Instead of sticking to the revenue loss issue, Dhaka should sign Free Trade Agreement (FTA) with Kuala Lumpur to attract investment, raise export and ensure jobs of Bangladeshis in Malaysia.
This was underscored during a virtual discussion on challenges and opportunities for the business community over the signing of a Bangladesh-Malaysia FTA.
The Bangladesh-Malaysia Chamber of Commerce and Industry (BMCCI) hosted the event, moderated by its president Raquib Mohammad Fakhrul, on Wednesday.
Presenting a keynote, Dr Mostafa Abid Khan, a member of the Bangladesh Trade and Tariff Commission, said Malaysia is one of the major import sources for Bangladesh but not a major export destination of Dhaka's products.
Import duty on potential export items of Bangladesh to Malaysia is low, but that in Bangladesh on important import items from Malaysia is relatively high, he said.
"Therefore, revenue lose to be resulted from tariff reduction is likely to be higher for Bangladesh than Malaysia," Mr Khan mentioned.
However, he said, the coverage of movement of natural person in FTA is likely to benefit Bangladesh. "FTA is likely to encourage investment in Bangladesh from Malaysia."
Speaking as the chief guest, commerce minister Tipu Munshi said Bangladesh is a major beneficiary of global trade openness.
In January 2015, he said, commerce ministers of Bangladesh and Malaysia agreed to sign a bilateral FTA.
"Although some progress has been made, but still we need to put lots of effort to conclude the negotiations and sign the FTA."
The minister said Bangladesh is keen to explore new opportunities and challenges. "Bangladesh will continue to engage with Malaysia and moving forward…to advance each other's economy together."
"We also consider FTA with Malaysia is very much necessary for us," he stated.
Mr Munshi said Bangladesh has to be more competitive and that if FTAs are signed with other countries, more investment can come, although risks are there to lose some revenue.
Malaysian high commissioner in Dhaka Haznah Md Hashim said Kuala Lumpur believes that FTA is an important trade mechanism and acts as a catalyst for sustainable economic growth in an ever-competitive world.
She said Malaysia signed its first bilateral FTA with Japan 15 years ago and also signed a similar deal with Pakistan, New Zealand, India, Chile, Australia and Turkey alongside several regional ones.
"If FTA was ever a mistake," she said, "Malaysia wouldn't have repeated it again and again and concluded it 16 times since 1993 and the latest one was even concluded during the time of current pandemic."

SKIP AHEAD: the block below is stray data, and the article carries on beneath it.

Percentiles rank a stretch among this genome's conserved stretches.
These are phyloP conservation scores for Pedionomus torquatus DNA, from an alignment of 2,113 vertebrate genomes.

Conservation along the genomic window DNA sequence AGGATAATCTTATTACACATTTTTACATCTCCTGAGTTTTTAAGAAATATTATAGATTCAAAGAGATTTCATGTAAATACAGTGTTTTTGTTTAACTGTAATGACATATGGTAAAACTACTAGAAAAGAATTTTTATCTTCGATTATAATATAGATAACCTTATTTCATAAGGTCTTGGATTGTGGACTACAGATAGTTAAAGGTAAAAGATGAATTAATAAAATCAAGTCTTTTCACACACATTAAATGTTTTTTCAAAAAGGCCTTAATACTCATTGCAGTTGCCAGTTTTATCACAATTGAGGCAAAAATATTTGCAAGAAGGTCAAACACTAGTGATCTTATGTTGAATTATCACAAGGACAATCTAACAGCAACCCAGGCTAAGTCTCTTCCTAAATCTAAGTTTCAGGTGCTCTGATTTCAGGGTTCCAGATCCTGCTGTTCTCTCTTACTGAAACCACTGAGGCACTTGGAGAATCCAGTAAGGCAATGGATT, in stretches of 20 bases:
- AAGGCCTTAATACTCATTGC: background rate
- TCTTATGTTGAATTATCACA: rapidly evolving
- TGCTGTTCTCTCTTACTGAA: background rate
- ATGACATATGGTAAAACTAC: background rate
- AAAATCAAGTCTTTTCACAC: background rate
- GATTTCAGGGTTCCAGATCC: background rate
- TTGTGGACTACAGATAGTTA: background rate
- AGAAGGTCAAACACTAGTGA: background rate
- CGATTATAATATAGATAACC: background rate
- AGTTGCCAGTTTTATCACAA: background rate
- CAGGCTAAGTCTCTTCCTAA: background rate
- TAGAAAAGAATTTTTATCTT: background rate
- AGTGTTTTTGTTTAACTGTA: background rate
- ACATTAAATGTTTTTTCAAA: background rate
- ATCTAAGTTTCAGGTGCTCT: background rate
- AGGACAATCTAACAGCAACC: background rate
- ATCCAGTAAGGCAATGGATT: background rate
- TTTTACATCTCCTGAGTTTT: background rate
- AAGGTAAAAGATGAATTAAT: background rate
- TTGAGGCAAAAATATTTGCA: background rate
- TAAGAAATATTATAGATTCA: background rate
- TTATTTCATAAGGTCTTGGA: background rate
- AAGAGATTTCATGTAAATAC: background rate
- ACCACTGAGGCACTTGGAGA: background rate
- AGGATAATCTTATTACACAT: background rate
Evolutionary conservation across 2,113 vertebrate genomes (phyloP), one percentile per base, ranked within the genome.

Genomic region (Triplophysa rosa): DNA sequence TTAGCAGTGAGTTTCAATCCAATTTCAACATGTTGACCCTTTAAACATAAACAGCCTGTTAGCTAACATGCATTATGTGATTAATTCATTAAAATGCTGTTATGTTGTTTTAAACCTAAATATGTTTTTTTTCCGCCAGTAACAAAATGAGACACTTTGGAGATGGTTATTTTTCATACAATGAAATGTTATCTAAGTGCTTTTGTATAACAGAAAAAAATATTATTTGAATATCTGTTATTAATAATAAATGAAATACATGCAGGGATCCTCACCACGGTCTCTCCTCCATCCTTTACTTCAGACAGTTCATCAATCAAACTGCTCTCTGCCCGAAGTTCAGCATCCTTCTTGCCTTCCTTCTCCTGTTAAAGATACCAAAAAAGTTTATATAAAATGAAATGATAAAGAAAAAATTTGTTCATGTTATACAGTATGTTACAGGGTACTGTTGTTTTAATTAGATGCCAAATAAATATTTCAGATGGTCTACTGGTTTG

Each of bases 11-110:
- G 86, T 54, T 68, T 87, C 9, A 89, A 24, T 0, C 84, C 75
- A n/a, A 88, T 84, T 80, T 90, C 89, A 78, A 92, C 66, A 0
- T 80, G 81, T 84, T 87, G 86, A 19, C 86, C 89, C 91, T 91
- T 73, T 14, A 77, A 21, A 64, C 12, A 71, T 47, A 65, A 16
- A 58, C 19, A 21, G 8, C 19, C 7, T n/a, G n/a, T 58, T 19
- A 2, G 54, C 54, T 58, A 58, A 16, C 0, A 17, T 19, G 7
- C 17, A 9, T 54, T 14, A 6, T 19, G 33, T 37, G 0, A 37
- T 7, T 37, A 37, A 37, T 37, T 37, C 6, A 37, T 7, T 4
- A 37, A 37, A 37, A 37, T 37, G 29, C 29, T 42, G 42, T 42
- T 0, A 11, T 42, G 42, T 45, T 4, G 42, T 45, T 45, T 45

The envoy said Bangladesh is Malaysia's thirtieth-largest trading partner and second among South Asian nations.
The proposed Bangladesh-Malaysia FTA was tabled 11 years ago and it is high time for Dhaka to revisit and conclude it for economic prosperity of the two countries, she said.
"It's our hope that the proposed FTA will provide some kind of protection, certainty and sustainability to Malaysian investors in Bangladesh," Ms Hashim said, referring to some problems facing the investors here.
She also offered that Malaysia could be the gateway for Bangladeshi exportables to the Association of Southeast Asian Nations (ASEAN) market.
Bangladesh high commissioner to Malaysia Golam Sarwar said Malaysian investment in Bangladesh is very poor in terms of volume which does not reflect the real potential that Bangladesh possesses.
Malaysia with its extensive experience in engagement with the 17-plus bilateral and regional FTAs would assist Bangladesh in finding an expedited way to the proposed FTA between the countries, he hoped.
Joint secretary of commerce ministry Noor Md Mahbubul Haq said previously Bangladesh had a conservative position on bilateral FTAs or preferential trade agreements because as a least-developed country Bangladesh has been enjoying duty-free and quota-free access to most of its export destinations.
The benefits were unilateral and Bangladesh did not have to offer any concession in exchange of that, he said.
"Since 2018 when Bangladesh for the first time qualified for graduating from LDC, its position (on FTA and PTA) has changed," he said.
Centre for Policy Dialogue research director Dr Khondaker Golam Moazzem said revenue loss should not be a prime issue for discussion.
"I like to request not to create any obstacle in any kind of discussion on the FTA by raising the revenue loss issue," he said.
BMCCI president Mr Fakhrul said FTA stands for reducing and eliminating certain trade and investment barriers as the business community highly expects an increase in the volume of trade among the two countries.
Malaysia South-South Association executive secretary Ng Su Fun, senior reporter of The Financial Express Syful Islam, BMCCI vice-president Anwar Shahid and former BMCCI president Syed Moazzam Hossain, among others, also spoke.